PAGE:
The language learning science behind our app

Are you interested in the theoretical framework and science behind our online language courses?

Professor Stephen Krashen at the University of Southern California developed an "Input Hypothesis" which is a pillar in our understanding of second language acquisition here at Language Infusion. A good introduction and references to his books can be found at


Reading and listening more important than speaking


The essence of Krashen's input-hypothesis is that the most important factor in efficient language learning is so-called "comprehensible input", i.e. reading and listening to the foreign language at a level you can understand.


For beginners this means reading and listening with the help of translation to English. As you progress with the language, you can listen and read to more advanced language without translation, because the words you don't know, you will understand from the context.

Our online courses are for beginning and intermediate learners (up to B1/B2 level), giving a vocabulary of the 2,000 most important words in your new language.

Increase your fluency by active listening

Prof. Krashen discovered that practicing producing language (speaking and writing) did not give much progress towards fluency, other than that by talking with someone, you get to practice listening at the same time. It is the active listening and not your talking itself that increases your fluency.


In one study he divided test subjects into two groups. One group of language learners should primarily read and listen (i.e. input), while the second group should spend an equal amount of time on output as input. At first, the group that spent a lot of time on talking and writing did increase their confidence in those tasks, but their vocabulary grew more slowly and they were soon surpassed by the group that focused solely on reading and listening. In the end the two groups were equally adept and confident at speaking and writing, but the input-group had acquired a larger vocabulary and was superior at reading and listening.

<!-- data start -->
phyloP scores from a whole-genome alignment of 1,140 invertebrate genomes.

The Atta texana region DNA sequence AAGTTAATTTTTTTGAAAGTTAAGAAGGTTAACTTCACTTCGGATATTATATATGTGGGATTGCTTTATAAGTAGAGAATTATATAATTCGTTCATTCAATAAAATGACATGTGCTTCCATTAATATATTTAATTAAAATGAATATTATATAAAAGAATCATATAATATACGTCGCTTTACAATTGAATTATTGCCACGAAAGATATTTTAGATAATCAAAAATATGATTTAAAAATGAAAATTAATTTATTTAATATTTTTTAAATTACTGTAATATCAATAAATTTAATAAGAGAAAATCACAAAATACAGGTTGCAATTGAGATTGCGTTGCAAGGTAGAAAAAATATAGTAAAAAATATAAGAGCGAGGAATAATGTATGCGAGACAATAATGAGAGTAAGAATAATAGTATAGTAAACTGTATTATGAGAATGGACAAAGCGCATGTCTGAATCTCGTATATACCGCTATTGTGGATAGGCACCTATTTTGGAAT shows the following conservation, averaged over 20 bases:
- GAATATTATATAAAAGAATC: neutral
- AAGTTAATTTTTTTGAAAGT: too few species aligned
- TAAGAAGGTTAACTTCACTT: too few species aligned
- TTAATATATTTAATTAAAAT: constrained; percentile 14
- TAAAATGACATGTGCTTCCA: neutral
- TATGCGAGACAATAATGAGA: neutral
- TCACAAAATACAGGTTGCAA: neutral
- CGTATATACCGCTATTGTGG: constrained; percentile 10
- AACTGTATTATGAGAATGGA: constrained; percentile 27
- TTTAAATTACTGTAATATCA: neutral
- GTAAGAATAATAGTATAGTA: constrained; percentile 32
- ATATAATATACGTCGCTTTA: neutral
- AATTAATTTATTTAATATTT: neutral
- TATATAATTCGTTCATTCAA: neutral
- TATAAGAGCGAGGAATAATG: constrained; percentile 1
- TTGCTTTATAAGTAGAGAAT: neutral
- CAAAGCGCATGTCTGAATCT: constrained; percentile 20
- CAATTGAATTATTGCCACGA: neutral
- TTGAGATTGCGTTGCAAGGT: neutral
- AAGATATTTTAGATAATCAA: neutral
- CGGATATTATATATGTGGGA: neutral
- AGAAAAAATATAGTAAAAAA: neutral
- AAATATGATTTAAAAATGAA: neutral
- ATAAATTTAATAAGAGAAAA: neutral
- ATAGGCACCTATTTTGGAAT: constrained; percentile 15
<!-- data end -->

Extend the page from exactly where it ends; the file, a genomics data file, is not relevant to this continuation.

This is good news for everyone who is uncomfortable jumping into dialogues with strangers too early. Just relax and spend your time and energy developing your vocab through reading and listening, knowing that your speaking skills will grow by itself as your vocabulary grows. It does not hurt trying to speak early on (grammar mistakes you make as a beginner won't do any permanent damage), but it is not essential for your language infusion either.

Language intuition